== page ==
Huge Gold Buying Means Higher Gold Prices Are Coming

China increased buying of gold and this trend is expected to continue as the historically high buying season approaches in China. Not only has gold buying increased in China, but India as well and huge gold buying usually leads to higher gold prices.

November 10, 2011
David White
Seeking Alpha

Chinese imports from Hong Kong were a huge 56.9 metric tons in September. This was a nearly six-fold increase from September of 2010 (about 10 mt). In the July-Sept. 2011 period, China imported more gold (140mt) than in all of 2010 (120mt). This increased buying is only likely to continue as we approach the historically high buying season for gold in China -- the few months prior to the Chinese New Year. Cameron Alexander, a senior analyst at GFMS, forecasts China’s total gold imports at 350mt this year. That’s 230mt more than in 2010.

Buying has been up in India too. Last year India imported 958 tons. During the first six months of 2011 India imported 553 tonnes. Projected this translates into 1106 tonnes of gold for FY2011. That would be about 150mt more than in FY2010. In the April - June period, Indian buying was 267 tons, which was a 60% increase over the 167 tons during the same period in 2010. That’s 100mt more than last year for that quarter alone. Don’t forget that India is currently celebrating the festival of Diwali -- the festival of lights. This always seems to encourage gold buying. Part of the celebration is the worship of the wealth goddess, Lakshmi, after all.

Central Banks are buying gold. During the first 5 months of 2011 they added 155 tons. This, too, is bullish for gold. In fact, Prithviraj Kothari, president of the Bombay Bullion Association, has suggested that gold may top $2000/oz. by the end of 2011. If it does, this should pay investors handsomely, especially if they invest in options or futures. Still, the ETF’s GLD and IAU are a lot safer. The ProShares Ultra Gold ETF (UGL), for double the movement of gold, is also safer, although more risky than the latter two.

Looking at the two year chart of the GLD (below), you can see that gold has been in a strong uptrend for multiple years. This trend has shown no real signs of reversing itself. The easy money policy of central banks around the world, especially in the U.S. and the EU -- the world’s two biggest economies, seems more likely to fuel gold accumulation than to discourage it. The lack of faith of the Chinese and the Indians in either the USD or the Euro is even more likely to mean these big buyers will buy gold. I note that the ECB recently lowered its interest rate to 1.25% from 1.5% -- inflationary.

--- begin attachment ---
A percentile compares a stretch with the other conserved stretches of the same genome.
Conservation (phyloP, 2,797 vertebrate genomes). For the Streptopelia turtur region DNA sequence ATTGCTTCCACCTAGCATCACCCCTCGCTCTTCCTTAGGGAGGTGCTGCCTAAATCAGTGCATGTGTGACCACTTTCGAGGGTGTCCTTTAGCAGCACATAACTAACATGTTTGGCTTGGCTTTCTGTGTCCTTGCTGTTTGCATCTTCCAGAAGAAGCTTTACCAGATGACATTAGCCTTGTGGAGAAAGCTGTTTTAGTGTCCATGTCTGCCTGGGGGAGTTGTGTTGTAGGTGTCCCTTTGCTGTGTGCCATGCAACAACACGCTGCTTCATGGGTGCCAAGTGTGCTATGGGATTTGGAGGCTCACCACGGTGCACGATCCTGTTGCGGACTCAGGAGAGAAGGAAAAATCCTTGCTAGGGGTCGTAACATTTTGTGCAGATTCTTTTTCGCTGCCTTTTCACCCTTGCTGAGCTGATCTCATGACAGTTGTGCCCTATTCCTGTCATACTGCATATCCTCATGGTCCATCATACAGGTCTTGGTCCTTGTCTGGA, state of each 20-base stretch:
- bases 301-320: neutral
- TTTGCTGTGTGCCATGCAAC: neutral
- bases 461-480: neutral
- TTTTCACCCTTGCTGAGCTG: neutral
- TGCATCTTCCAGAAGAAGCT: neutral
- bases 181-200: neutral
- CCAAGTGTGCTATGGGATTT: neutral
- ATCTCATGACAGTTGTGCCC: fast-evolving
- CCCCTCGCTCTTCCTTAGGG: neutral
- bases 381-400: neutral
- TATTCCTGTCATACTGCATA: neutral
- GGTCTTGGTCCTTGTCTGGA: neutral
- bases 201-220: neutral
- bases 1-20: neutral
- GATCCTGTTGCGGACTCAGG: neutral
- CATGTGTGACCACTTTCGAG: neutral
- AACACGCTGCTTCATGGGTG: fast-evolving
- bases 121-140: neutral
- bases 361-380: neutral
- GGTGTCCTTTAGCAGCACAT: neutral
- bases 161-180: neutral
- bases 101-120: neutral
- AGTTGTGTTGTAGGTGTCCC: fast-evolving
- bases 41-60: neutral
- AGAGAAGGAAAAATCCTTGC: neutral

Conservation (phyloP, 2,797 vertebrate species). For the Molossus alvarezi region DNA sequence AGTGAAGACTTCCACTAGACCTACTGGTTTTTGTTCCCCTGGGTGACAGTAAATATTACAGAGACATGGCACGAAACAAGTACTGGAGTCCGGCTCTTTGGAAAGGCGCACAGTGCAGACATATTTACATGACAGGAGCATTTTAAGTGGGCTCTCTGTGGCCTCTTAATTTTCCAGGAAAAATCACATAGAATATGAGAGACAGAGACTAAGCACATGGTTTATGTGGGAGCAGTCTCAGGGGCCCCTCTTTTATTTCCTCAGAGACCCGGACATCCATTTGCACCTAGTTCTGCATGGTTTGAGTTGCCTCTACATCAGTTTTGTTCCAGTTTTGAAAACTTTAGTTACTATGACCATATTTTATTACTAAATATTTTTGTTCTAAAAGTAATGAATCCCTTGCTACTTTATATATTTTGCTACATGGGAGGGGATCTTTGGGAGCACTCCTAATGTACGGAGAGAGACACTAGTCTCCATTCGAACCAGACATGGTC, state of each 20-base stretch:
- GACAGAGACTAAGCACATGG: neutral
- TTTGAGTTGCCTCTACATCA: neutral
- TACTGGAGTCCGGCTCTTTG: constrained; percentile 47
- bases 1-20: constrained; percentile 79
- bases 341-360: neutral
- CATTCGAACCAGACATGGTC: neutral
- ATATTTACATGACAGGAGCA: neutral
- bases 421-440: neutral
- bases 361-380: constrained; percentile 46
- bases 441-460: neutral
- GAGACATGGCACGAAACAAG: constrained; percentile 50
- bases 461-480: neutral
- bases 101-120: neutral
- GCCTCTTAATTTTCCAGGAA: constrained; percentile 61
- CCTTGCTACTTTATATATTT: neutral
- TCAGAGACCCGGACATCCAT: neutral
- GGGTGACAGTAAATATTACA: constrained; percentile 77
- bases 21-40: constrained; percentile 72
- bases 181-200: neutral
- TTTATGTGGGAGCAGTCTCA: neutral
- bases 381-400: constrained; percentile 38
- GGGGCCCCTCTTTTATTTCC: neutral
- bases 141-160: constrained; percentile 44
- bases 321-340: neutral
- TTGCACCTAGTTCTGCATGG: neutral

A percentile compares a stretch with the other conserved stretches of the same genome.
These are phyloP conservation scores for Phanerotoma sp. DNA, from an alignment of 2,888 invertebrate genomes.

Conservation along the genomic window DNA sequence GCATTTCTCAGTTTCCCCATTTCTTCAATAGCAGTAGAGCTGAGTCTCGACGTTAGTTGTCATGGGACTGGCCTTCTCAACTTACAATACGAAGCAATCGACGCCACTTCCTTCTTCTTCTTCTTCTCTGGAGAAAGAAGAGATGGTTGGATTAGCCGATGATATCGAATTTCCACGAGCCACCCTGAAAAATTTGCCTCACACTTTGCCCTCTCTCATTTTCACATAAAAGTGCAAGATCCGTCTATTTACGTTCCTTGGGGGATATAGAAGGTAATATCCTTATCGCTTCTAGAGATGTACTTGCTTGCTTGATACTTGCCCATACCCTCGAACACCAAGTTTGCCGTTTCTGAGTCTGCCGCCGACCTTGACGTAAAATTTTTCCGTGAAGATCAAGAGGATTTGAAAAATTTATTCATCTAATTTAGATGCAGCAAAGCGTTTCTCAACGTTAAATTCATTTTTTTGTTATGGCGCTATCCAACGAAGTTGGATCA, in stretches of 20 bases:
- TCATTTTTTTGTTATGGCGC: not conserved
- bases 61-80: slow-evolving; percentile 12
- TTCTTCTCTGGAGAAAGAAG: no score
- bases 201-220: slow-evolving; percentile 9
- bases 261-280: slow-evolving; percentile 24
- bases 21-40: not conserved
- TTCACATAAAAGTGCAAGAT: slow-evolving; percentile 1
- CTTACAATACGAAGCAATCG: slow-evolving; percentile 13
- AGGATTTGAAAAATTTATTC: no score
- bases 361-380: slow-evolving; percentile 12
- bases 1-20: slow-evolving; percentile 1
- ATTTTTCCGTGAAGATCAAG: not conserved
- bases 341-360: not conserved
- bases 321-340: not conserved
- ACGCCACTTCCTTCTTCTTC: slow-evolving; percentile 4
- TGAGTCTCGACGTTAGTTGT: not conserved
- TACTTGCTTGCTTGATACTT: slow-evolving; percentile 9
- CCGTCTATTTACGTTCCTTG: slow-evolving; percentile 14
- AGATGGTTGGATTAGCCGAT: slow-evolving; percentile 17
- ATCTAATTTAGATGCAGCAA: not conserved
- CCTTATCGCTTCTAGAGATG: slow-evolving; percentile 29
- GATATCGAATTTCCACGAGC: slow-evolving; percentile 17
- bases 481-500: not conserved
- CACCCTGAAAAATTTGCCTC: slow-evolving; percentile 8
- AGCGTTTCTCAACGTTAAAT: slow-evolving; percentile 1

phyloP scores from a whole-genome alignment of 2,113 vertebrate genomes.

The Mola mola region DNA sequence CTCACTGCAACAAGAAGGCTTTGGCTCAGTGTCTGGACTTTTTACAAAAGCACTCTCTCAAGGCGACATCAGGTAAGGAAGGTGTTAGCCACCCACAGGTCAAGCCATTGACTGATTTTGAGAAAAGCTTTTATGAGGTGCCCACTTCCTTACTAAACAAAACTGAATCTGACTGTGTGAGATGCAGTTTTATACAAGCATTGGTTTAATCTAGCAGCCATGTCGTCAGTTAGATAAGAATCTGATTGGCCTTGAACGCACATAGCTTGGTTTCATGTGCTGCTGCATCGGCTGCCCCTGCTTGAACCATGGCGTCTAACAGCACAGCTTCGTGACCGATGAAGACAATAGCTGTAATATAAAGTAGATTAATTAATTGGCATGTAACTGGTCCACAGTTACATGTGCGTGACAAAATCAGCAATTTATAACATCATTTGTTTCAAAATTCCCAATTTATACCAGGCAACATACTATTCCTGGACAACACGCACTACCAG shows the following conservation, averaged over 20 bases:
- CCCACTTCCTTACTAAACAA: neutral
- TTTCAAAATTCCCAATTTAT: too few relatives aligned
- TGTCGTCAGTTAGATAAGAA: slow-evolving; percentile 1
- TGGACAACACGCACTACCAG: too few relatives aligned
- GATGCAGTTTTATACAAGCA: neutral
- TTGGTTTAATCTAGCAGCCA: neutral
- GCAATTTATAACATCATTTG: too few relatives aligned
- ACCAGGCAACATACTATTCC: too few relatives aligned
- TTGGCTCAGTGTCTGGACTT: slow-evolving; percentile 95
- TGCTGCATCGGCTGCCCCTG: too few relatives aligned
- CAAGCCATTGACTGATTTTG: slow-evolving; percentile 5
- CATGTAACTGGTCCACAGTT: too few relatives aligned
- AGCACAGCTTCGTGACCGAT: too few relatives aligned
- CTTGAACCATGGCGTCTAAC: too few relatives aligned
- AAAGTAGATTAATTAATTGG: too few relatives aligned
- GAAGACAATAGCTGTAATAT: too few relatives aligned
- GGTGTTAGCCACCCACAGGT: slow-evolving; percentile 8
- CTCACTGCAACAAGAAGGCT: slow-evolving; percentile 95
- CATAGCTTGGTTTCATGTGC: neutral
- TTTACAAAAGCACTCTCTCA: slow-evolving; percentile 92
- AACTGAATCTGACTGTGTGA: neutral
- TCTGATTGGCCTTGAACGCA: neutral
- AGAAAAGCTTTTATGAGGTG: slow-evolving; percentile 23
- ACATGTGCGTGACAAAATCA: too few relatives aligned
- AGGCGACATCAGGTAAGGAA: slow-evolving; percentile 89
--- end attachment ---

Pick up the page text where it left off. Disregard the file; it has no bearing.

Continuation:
The slow stochastic sub chart of GLD shows that it is overbought in the near term. However, the strong uptrend encourages one to believe that an overbought state may be more the norm for the GLD ETF than otherwise. This means you can buy GLD even if it is overbought. Of course, legging in is a wise strategy. You don’t want to get fully in at a near term top. You’ll just kick yourself. The statistical play is to average in, in most cases. Alternatively, if you think the overall market is in for a pullback, there is an excellent chance that gold will pull back with it. You could wait for a near term market bottom, then you could buy.

The following charts from the World Gold Council show the relative importance of China and India buying to the overall gold supply and demand picture.



As you can see from these charts, the U.S. gold demand is much smaller than that of China, India, and the EU. If people tell you not to buy gold because inflation in the U.S. is not that bad, they are just misguided egotists, who think the world revolves around the U.S. only. The charts clearly show that gold demand it does not. In India, the biggest gold importer, inflation from Sept. 2010 through Sept. 2011 was 10.06%. It seems reasonable that Indians might be worried enough about inflation to buy gold.

If you are buying options, you can buy options on GLD with reasonable safety. The trust holds physical gold not futures (Yahoo Finance). Therefore you wouldn’t pay a double option premium for options on futures for example. However, the Gold VIX is still very high at about 30 (the norm is 15-20). This means that options will be very expensive. The best way to eliminate some of the volatility premium of the options is to buy a spread (perhaps more than one). You can buy a low price GLD call option for Jan. 2012 at the $175 price, and you can sell a Jan 2012 call option at the $176 price. If you do this as a spread trade, you may be able to get this option spread for about $0.35 ($35). If you bought 10 of these, they would yield you $650 if both were in the money at options expiration in Jan. 2012.

If you bought the single $175 Jan 2012 call option, it would cost you about $7.70 ($715 for 10 options). Then GLD would have to rise above $182.15 for you to even break even. Of course, such a call option has unlimited upside. However, if you are looking for more risk, you can more safely buy more of the $175/$176 spread , which is fully in the money at a GLD price of $176. FYI, GLD closed at $172.07 on Wednesday Nov. 9, 2011.

Be aware that the UGL invests in swaps and futures contracts, so you would pay a double premium if you tried to buy options on UGL.

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